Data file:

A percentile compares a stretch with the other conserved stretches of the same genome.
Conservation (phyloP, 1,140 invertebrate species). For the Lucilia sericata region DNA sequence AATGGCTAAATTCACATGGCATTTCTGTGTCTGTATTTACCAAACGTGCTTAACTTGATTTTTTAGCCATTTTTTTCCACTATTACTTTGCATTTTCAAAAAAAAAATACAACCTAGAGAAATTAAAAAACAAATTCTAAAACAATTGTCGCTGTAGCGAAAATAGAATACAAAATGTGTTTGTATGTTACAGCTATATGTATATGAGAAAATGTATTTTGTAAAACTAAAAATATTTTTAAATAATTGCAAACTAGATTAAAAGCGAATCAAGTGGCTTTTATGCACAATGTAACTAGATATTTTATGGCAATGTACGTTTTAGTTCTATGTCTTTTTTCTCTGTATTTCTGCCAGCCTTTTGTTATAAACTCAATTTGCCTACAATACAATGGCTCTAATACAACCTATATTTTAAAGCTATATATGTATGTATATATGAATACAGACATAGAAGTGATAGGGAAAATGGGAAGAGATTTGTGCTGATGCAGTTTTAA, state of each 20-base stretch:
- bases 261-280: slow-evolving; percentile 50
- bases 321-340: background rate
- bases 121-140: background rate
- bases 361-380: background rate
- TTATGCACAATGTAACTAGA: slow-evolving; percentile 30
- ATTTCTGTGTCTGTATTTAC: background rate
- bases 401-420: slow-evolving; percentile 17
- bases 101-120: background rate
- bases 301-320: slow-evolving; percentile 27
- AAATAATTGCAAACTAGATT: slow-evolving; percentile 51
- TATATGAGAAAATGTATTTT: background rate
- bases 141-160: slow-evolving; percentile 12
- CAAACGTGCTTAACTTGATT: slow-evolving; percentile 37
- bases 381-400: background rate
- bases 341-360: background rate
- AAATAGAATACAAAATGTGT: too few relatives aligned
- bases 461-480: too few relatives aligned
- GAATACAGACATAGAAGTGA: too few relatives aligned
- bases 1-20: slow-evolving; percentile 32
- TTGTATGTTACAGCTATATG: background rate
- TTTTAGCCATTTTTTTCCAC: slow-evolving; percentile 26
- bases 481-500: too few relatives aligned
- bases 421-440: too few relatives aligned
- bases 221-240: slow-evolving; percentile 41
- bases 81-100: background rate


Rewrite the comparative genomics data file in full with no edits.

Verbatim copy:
A percentile compares a stretch with the other conserved stretches of the same genome.
Conservation (phyloP, 1,140 invertebrate species). For the Lucilia sericata region DNA sequence AATGGCTAAATTCACATGGCATTTCTGTGTCTGTATTTACCAAACGTGCTTAACTTGATTTTTTAGCCATTTTTTTCCACTATTACTTTGCATTTTCAAAAAAAAAATACAACCTAGAGAAATTAAAAAACAAATTCTAAAACAATTGTCGCTGTAGCGAAAATAGAATACAAAATGTGTTTGTATGTTACAGCTATATGTATATGAGAAAATGTATTTTGTAAAACTAAAAATATTTTTAAATAATTGCAAACTAGATTAAAAGCGAATCAAGTGGCTTTTATGCACAATGTAACTAGATATTTTATGGCAATGTACGTTTTAGTTCTATGTCTTTTTTCTCTGTATTTCTGCCAGCCTTTTGTTATAAACTCAATTTGCCTACAATACAATGGCTCTAATACAACCTATATTTTAAAGCTATATATGTATGTATATATGAATACAGACATAGAAGTGATAGGGAAAATGGGAAGAGATTTGTGCTGATGCAGTTTTAA, state of each 20-base stretch:
- bases 261-280: slow-evolving; percentile 50
- bases 321-340: background rate
- bases 121-140: background rate
- bases 361-380: background rate
- TTATGCACAATGTAACTAGA: slow-evolving; percentile 30
- ATTTCTGTGTCTGTATTTAC: background rate
- bases 401-420: slow-evolving; percentile 17
- bases 101-120: background rate
- bases 301-320: slow-evolving; percentile 27
- AAATAATTGCAAACTAGATT: slow-evolving; percentile 51
- TATATGAGAAAATGTATTTT: background rate
- bases 141-160: slow-evolving; percentile 12
- CAAACGTGCTTAACTTGATT: slow-evolving; percentile 37
- bases 381-400: background rate
- bases 341-360: background rate
- AAATAGAATACAAAATGTGT: too few relatives aligned
- bases 461-480: too few relatives aligned
- GAATACAGACATAGAAGTGA: too few relatives aligned
- bases 1-20: slow-evolving; percentile 32
- TTGTATGTTACAGCTATATG: background rate
- TTTTAGCCATTTTTTTCCAC: slow-evolving; percentile 26
- bases 481-500: too few relatives aligned
- bases 421-440: too few relatives aligned
- bases 221-240: slow-evolving; percentile 41
- bases 81-100: background rate